Types of Ataxia

Types of ataxia include:

Specific subtypes include:



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Back to: « Ataxia

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Types of ataxia

There are many different types of ataxia, which can be divided into three broad categories:

Read more about the main types of ataxia.

Source: NHS Choices UK1

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Types

Some types of ataxia affect children from an early age, while other types may not develop until much later in adulthood.

Depending on the type of ataxia, the symptoms may stay the same, get progressively worse, or slowly improve.

Some of the main types of ataxia are described below. Read about the causes of ataxia for information about why these different types of ataxia develop.

Source: NHS Choices UK2

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Other types of ataxia

There are also a number of other types of ataxia that tend to have similar symptoms to those mentioned above. These include:

  • acquired ataxia - this can affect people of any age and usually develops very quickly over the course of a few days, or sometimes hours; it may improve over time, stay the same or get slowly worse
  • idiopathic late-onset cerebellar ataxia (ILOCA) - this usually begins at around 50 years of age and gets slowly worse over time
  • ataxia with vitamin E deficiency - a similar condition to Friedreich's ataxia caused by problems with the body's ability to use vitamin E in the diet; it's often possible to control the symptoms with vitamin E supplements

Source: NHS Choices UK3

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Types of the condition may include:4 Types of Ataxia:


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Types of this condition:5 Types of Ataxia:


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Types of this condition may include:6

Types of ataxia:

  • CTCAE Grade 1 Ataxia
  • CTCAE Grade 2 Ataxia
  • CTCAE Grade 3 Ataxia
  • CTCAE Grade 4 Ataxia
  • CTCAE Grade 5 Ataxia

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Types may include:7

Specific Types of Ataxia

Friedreich's ataxia: Friedreich's ataxia

Friedreich's ataxia is the most common type of hereditary ataxia (caused by genes you've inherited). It's thought to affect at least 1 in every 50,000 people.

Source: NHS Choices UK8

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Friedreich's ataxia: Ataxia-telangiectasia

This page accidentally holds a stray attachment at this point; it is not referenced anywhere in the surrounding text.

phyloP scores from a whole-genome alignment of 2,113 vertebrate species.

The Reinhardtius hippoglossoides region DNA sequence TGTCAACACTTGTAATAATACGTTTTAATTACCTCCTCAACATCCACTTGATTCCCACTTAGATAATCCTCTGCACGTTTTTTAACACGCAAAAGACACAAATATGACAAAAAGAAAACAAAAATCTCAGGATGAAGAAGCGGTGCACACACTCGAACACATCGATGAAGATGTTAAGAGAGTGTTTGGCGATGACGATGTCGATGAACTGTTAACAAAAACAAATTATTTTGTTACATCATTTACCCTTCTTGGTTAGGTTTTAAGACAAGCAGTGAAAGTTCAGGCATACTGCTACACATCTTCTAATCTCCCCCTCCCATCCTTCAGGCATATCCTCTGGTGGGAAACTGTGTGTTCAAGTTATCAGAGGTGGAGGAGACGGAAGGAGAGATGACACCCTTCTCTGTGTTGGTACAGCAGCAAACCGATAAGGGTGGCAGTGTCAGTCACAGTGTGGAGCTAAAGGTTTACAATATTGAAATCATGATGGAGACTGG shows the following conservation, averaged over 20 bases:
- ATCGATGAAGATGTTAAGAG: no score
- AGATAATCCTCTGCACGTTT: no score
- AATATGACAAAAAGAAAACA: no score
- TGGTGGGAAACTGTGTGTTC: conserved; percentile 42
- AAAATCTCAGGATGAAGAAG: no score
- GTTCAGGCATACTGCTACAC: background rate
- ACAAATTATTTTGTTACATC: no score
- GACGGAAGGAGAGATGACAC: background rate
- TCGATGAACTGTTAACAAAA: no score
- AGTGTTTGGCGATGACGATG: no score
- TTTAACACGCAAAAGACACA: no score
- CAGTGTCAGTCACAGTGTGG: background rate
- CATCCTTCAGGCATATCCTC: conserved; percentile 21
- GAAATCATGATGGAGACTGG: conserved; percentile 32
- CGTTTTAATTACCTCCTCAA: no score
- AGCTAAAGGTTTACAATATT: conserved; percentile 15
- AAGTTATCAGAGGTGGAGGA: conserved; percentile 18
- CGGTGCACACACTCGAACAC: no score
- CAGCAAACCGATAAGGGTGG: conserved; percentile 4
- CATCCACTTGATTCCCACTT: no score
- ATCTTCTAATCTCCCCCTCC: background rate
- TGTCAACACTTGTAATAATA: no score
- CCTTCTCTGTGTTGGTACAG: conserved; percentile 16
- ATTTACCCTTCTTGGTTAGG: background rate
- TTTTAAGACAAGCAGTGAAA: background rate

Ataxia-telangiectasia (AT) is a rarer type of hereditary ataxia, affecting around 1 in every 100,000 children. Symptoms usually begin in early childhood, although they can sometimes develop later.

Source: NHS Choices UK9

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Spinocerebellar ataxia: Spinocerebellar ataxias

Spinocerebellar ataxias (SCAs) are a group of hereditary ataxias that often don't begin until adulthood, affecting people from the age of 25 up to 80, depending on the type of SCA. Occasionally, some types of SCA begin in childhood.

Source: NHS Choices UK10

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Episodic ataxia: Episodic ataxia

Episodic ataxia is a rare and unusual type of hereditary ataxia where someone experiences episodes of ataxia, but the rest of the time they have no or only mild symptoms.

Source: NHS Choices UK11

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Ataxia with vitamin E deficiency: ataxia with vitamin E deficiency - a similar condition to Friedreich's ataxia caused by problems with the body's ability to use vitamin E in the diet; it's often possible to control the symptoms with vitamin E supplements

Source: NHS Choices UK12

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References

  1. Source: NHS Choices UK: nhs.uk/ conditions/ Ataxia/ 
  2. Source: NHS Choices UK: nhs.uk/ conditions/ ataxia/ symptoms/ 
  3. ibid.
  4. Source: Human Phenotype Ontology
  5. Source: Monarch Initiative
  6. Source: NCI Thesaurus
  7. Source: MeSH (U.S. National Library of Medicine)
  8. Source: NHS Choices UK: nhs.uk/ conditions/ ataxia/ symptoms/ 
  9. ibid.
  10. ibid.
  11. ibid.
  12. ibid.

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Note: This site is for informational purposes only and is not medical advice. See your doctor or other qualified medical professional for all your medical needs.